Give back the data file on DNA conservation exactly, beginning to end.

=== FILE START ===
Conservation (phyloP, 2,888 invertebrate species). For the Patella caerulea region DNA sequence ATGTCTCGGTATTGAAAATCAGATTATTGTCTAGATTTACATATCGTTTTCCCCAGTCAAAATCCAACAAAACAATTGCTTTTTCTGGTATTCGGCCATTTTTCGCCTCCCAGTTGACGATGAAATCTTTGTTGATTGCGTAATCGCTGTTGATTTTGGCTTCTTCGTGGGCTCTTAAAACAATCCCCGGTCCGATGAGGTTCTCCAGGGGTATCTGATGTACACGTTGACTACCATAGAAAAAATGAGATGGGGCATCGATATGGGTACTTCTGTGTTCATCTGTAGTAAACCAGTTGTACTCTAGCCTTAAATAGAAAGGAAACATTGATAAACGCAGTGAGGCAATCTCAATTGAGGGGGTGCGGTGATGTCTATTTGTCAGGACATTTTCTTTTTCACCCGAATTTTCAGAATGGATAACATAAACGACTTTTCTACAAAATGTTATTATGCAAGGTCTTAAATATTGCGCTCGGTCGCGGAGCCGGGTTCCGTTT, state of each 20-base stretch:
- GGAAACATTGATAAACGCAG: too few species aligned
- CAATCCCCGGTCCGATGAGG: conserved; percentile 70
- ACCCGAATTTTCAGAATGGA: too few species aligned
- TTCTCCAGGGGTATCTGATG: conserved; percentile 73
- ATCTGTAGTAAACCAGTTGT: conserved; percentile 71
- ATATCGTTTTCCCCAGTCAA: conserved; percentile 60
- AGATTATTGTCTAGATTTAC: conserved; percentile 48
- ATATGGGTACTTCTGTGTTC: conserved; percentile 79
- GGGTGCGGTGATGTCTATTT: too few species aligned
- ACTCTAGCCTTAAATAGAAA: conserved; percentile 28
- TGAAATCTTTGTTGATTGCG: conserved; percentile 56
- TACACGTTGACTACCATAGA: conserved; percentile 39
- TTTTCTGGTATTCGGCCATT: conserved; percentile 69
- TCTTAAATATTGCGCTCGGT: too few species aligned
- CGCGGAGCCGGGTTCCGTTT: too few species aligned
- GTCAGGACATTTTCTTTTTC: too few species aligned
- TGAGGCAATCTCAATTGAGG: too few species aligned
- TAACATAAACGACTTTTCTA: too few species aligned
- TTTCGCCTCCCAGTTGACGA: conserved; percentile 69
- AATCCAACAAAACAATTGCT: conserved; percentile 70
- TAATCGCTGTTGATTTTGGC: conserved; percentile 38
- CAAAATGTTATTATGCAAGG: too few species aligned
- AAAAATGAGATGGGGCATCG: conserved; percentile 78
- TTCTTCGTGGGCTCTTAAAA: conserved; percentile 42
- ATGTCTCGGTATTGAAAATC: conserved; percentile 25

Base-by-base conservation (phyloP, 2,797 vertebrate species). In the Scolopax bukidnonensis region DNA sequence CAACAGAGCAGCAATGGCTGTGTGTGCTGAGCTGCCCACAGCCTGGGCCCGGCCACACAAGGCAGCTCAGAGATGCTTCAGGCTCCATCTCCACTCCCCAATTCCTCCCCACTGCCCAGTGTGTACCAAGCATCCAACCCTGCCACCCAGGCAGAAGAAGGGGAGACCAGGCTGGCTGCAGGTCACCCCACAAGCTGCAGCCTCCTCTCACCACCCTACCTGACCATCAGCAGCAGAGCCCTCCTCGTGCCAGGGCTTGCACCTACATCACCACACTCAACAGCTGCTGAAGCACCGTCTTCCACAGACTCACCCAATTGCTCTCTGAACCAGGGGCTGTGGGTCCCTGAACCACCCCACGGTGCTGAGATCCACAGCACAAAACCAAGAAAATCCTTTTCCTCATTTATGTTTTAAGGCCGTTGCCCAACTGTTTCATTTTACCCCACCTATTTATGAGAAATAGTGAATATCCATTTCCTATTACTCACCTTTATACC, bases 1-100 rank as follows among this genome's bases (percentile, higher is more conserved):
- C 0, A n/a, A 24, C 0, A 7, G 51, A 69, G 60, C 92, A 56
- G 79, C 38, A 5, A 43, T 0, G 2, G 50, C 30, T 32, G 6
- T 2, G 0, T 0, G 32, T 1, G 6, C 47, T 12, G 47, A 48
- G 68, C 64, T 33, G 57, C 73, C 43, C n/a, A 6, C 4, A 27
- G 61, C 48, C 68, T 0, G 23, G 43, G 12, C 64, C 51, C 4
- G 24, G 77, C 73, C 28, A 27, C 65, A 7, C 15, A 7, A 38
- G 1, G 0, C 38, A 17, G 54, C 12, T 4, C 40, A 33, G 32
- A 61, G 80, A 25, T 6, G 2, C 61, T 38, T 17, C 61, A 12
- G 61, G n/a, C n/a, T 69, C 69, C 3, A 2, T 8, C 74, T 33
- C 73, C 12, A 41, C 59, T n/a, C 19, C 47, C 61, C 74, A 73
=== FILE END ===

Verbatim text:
Conservation (phyloP, 2,888 invertebrate species). For the Patella caerulea region DNA sequence ATGTCTCGGTATTGAAAATCAGATTATTGTCTAGATTTACATATCGTTTTCCCCAGTCAAAATCCAACAAAACAATTGCTTTTTCTGGTATTCGGCCATTTTTCGCCTCCCAGTTGACGATGAAATCTTTGTTGATTGCGTAATCGCTGTTGATTTTGGCTTCTTCGTGGGCTCTTAAAACAATCCCCGGTCCGATGAGGTTCTCCAGGGGTATCTGATGTACACGTTGACTACCATAGAAAAAATGAGATGGGGCATCGATATGGGTACTTCTGTGTTCATCTGTAGTAAACCAGTTGTACTCTAGCCTTAAATAGAAAGGAAACATTGATAAACGCAGTGAGGCAATCTCAATTGAGGGGGTGCGGTGATGTCTATTTGTCAGGACATTTTCTTTTTCACCCGAATTTTCAGAATGGATAACATAAACGACTTTTCTACAAAATGTTATTATGCAAGGTCTTAAATATTGCGCTCGGTCGCGGAGCCGGGTTCCGTTT, state of each 20-base stretch:
- GGAAACATTGATAAACGCAG: too few species aligned
- CAATCCCCGGTCCGATGAGG: conserved; percentile 70
- ACCCGAATTTTCAGAATGGA: too few species aligned
- TTCTCCAGGGGTATCTGATG: conserved; percentile 73
- ATCTGTAGTAAACCAGTTGT: conserved; percentile 71
- ATATCGTTTTCCCCAGTCAA: conserved; percentile 60
- AGATTATTGTCTAGATTTAC: conserved; percentile 48
- ATATGGGTACTTCTGTGTTC: conserved; percentile 79
- GGGTGCGGTGATGTCTATTT: too few species aligned
- ACTCTAGCCTTAAATAGAAA: conserved; percentile 28
- TGAAATCTTTGTTGATTGCG: conserved; percentile 56
- TACACGTTGACTACCATAGA: conserved; percentile 39
- TTTTCTGGTATTCGGCCATT: conserved; percentile 69
- TCTTAAATATTGCGCTCGGT: too few species aligned
- CGCGGAGCCGGGTTCCGTTT: too few species aligned
- GTCAGGACATTTTCTTTTTC: too few species aligned
- TGAGGCAATCTCAATTGAGG: too few species aligned
- TAACATAAACGACTTTTCTA: too few species aligned
- TTTCGCCTCCCAGTTGACGA: conserved; percentile 69
- AATCCAACAAAACAATTGCT: conserved; percentile 70
- TAATCGCTGTTGATTTTGGC: conserved; percentile 38
- CAAAATGTTATTATGCAAGG: too few species aligned
- AAAAATGAGATGGGGCATCG: conserved; percentile 78
- TTCTTCGTGGGCTCTTAAAA: conserved; percentile 42
- ATGTCTCGGTATTGAAAATC: conserved; percentile 25

Base-by-base conservation (phyloP, 2,797 vertebrate species). In the Scolopax bukidnonensis region DNA sequence CAACAGAGCAGCAATGGCTGTGTGTGCTGAGCTGCCCACAGCCTGGGCCCGGCCACACAAGGCAGCTCAGAGATGCTTCAGGCTCCATCTCCACTCCCCAATTCCTCCCCACTGCCCAGTGTGTACCAAGCATCCAACCCTGCCACCCAGGCAGAAGAAGGGGAGACCAGGCTGGCTGCAGGTCACCCCACAAGCTGCAGCCTCCTCTCACCACCCTACCTGACCATCAGCAGCAGAGCCCTCCTCGTGCCAGGGCTTGCACCTACATCACCACACTCAACAGCTGCTGAAGCACCGTCTTCCACAGACTCACCCAATTGCTCTCTGAACCAGGGGCTGTGGGTCCCTGAACCACCCCACGGTGCTGAGATCCACAGCACAAAACCAAGAAAATCCTTTTCCTCATTTATGTTTTAAGGCCGTTGCCCAACTGTTTCATTTTACCCCACCTATTTATGAGAAATAGTGAATATCCATTTCCTATTACTCACCTTTATACC, bases 1-100 rank as follows among this genome's bases (percentile, higher is more conserved):
- C 0, A n/a, A 24, C 0, A 7, G 51, A 69, G 60, C 92, A 56
- G 79, C 38, A 5, A 43, T 0, G 2, G 50, C 30, T 32, G 6
- T 2, G 0, T 0, G 32, T 1, G 6, C 47, T 12, G 47, A 48
- G 68, C 64, T 33, G 57, C 73, C 43, C n/a, A 6, C 4, A 27
- G 61, C 48, C 68, T 0, G 23, G 43, G 12, C 64, C 51, C 4
- G 24, G 77, C 73, C 28, A 27, C 65, A 7, C 15, A 7, A 38
- G 1, G 0, C 38, A 17, G 54, C 12, T 4, C 40, A 33, G 32
- A 61, G 80, A 25, T 6, G 2, C 61, T 38, T 17, C 61, A 12
- G 61, G n/a, C n/a, T 69, C 69, C 3, A 2, T 8, C 74, T 33
- C 73, C 12, A 41, C 59, T n/a, C 19, C 47, C 61, C 74, A 73